(Bloomberg) -- Ryanair Holdings Plc warned that it could be forced to pare back its schedule in the peak summer travel season amid fresh delays in jet deliveries from Boeing Co.

The Irish discount carrier may receive fewer than 40 Boeing 737 Max jets before the end of June, Chief Executive Officer Michael O’Leary said. A shortfall of that magnitude would force Ryanair to cut its annual passenger forecast to 200 million people from 205 million for the coming fiscal year, he said at a media briefing in Dublin.  

Aircraft shortages are likely to drive up European fares this summer, O’Leary added, as competitors such as Wizz Air Holdings Plc and Deutsche Lufthansa AG ground planes to address an engine issue on some Airbus SE jets. 

“We’re doing our budgets based on a fare increase of between 5 to 10%, O’Leary said. “To me it feels kind of reasonable.” 

Read More: Ryanair Plans Growth in Central, East Europe as Wizz Cuts Routes

As recently as last month, Ryanair remained “reasonably confident” Boeing would deliver 50 new jets by summer, after a near-disaster in early January forced the US planemaker to slow output. The airline originally was due to take 57 Max jets between summer 2023 and 2024.

“Our growth has been constrained because at this point in time we don’t really know how many aircraft we’re going to get from Boeing,” O’Leary said. “I think 40 looks like the most realistic number but that’s moved down from 50 in the last two weeks.”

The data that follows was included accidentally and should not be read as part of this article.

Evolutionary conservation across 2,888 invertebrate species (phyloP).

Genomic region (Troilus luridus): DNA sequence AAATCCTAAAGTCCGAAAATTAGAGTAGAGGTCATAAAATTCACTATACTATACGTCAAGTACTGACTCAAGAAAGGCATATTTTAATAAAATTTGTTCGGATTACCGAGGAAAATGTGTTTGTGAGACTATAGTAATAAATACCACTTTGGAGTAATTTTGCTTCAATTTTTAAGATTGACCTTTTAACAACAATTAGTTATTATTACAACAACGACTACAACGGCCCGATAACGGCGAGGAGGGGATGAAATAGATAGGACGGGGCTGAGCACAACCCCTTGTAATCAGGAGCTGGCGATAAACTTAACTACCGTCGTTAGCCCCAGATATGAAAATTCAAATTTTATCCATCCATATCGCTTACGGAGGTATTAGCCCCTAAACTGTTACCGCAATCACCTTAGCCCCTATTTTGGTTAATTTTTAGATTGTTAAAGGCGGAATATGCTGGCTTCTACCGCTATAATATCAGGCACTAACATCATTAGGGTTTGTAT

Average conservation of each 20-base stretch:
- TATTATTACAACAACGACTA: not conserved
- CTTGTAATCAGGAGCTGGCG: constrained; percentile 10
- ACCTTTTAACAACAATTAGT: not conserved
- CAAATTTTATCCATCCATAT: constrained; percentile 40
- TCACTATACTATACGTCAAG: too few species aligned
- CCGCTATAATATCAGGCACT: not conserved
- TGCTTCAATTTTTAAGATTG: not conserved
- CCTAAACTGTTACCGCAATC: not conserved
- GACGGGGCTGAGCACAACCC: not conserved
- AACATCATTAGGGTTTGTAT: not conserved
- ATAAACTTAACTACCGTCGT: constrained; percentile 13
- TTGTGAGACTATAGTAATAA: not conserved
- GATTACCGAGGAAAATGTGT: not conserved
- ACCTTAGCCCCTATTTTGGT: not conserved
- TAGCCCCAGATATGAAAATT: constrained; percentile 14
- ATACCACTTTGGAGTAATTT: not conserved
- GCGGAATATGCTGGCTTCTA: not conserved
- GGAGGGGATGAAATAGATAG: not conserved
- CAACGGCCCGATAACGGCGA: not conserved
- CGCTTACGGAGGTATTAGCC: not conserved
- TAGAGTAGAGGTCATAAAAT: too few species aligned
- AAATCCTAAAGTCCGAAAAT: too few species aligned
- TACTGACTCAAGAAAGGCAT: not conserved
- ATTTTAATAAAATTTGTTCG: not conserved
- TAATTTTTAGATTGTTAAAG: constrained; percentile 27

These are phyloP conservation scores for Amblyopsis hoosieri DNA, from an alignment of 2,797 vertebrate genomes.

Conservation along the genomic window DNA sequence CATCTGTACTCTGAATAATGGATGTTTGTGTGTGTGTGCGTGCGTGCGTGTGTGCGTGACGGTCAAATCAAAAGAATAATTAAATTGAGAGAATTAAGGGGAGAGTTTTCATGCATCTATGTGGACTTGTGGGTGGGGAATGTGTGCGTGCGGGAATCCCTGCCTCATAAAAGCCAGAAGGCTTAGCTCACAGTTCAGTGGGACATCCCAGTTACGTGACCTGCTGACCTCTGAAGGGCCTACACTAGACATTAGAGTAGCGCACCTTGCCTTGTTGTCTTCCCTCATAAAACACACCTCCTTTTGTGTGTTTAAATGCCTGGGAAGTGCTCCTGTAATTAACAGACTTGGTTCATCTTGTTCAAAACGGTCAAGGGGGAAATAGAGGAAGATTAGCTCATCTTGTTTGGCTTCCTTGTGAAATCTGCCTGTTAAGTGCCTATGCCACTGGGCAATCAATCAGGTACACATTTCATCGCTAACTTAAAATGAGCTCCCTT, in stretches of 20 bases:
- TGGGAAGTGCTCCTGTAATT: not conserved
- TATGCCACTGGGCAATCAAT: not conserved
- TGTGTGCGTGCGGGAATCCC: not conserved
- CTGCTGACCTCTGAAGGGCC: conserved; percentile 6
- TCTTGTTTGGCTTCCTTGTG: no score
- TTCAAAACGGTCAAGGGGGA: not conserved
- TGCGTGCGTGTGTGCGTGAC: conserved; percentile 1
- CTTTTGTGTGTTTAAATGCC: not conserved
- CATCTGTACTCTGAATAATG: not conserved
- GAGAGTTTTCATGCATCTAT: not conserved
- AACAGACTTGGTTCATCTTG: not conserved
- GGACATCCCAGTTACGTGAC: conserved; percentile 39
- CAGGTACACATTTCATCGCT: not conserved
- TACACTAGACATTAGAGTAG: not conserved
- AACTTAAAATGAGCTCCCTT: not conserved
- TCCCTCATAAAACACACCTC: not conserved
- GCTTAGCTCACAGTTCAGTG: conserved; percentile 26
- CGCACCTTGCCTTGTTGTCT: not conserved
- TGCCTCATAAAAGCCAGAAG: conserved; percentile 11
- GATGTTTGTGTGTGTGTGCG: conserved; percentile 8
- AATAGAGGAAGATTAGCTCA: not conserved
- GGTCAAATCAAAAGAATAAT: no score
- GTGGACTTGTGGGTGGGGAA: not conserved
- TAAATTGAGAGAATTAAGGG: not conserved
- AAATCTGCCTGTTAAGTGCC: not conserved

Bonus, Boeing Crisis

Ryanair makes most of its money in the summer season and cuts to its schedule mean lower revenue. O’Leary said the carrier had based its planning on the expectation it would receive 50 planes, and it will have to make some schedule cuts if it doesn’t receive at least 40 by March, its fiscal year-end.

“There is a debate with Boeing as to whether we’re entitled some compensation for these delayed deliveries,” O’Leary said.

Ryanair shares rose 1.1% to €20.67 at 8:43 a.m. in Dublin. The gains puts the stock near the €21 threshhold that, if sustained, would hand O’Leary a massive €100 million bonus payout. 

Boeing has lost 23% this year, the worst performance on the Dow Jones Industrial Average.

The midair blowout on a 737 Max jet on Jan. 5 has led to withering scrutiny of manufacturing quality at the US planemaker. Factory output has slowed as Federal Aviation Administration inspectors review quality controls at Boeing and its fuselage supplier. The agency has barred Boeing from increasing production rates of the Max until they’re confident quality has improved.

“We are communicating with customers that some delivery schedules may change as we take the necessary time to make sure that every airplane we deliver is high quality and meets all customer and regulatory requirements,” Boeing said in a statement. The company is working to address Ryanair’s concerns “and taking action on a comprehensive plan to strengthen 737 quality and delivery performance.”

Last week, Boeing announced it ousted Ed Clark, the head of the 737 Max program. Katie Ringgold succeeds him, while production chief Elizabeth Lund has been made the senior vice president of quality at Boeing Commercial Airplanes. 

O’Leary said he wasn’t happy with the changes, saying Boeing should have one person responsible for producing 737s without quality flaws.

--With assistance from Siddharth Philip.

(Updates with Boeing comment in 11th paragraph)

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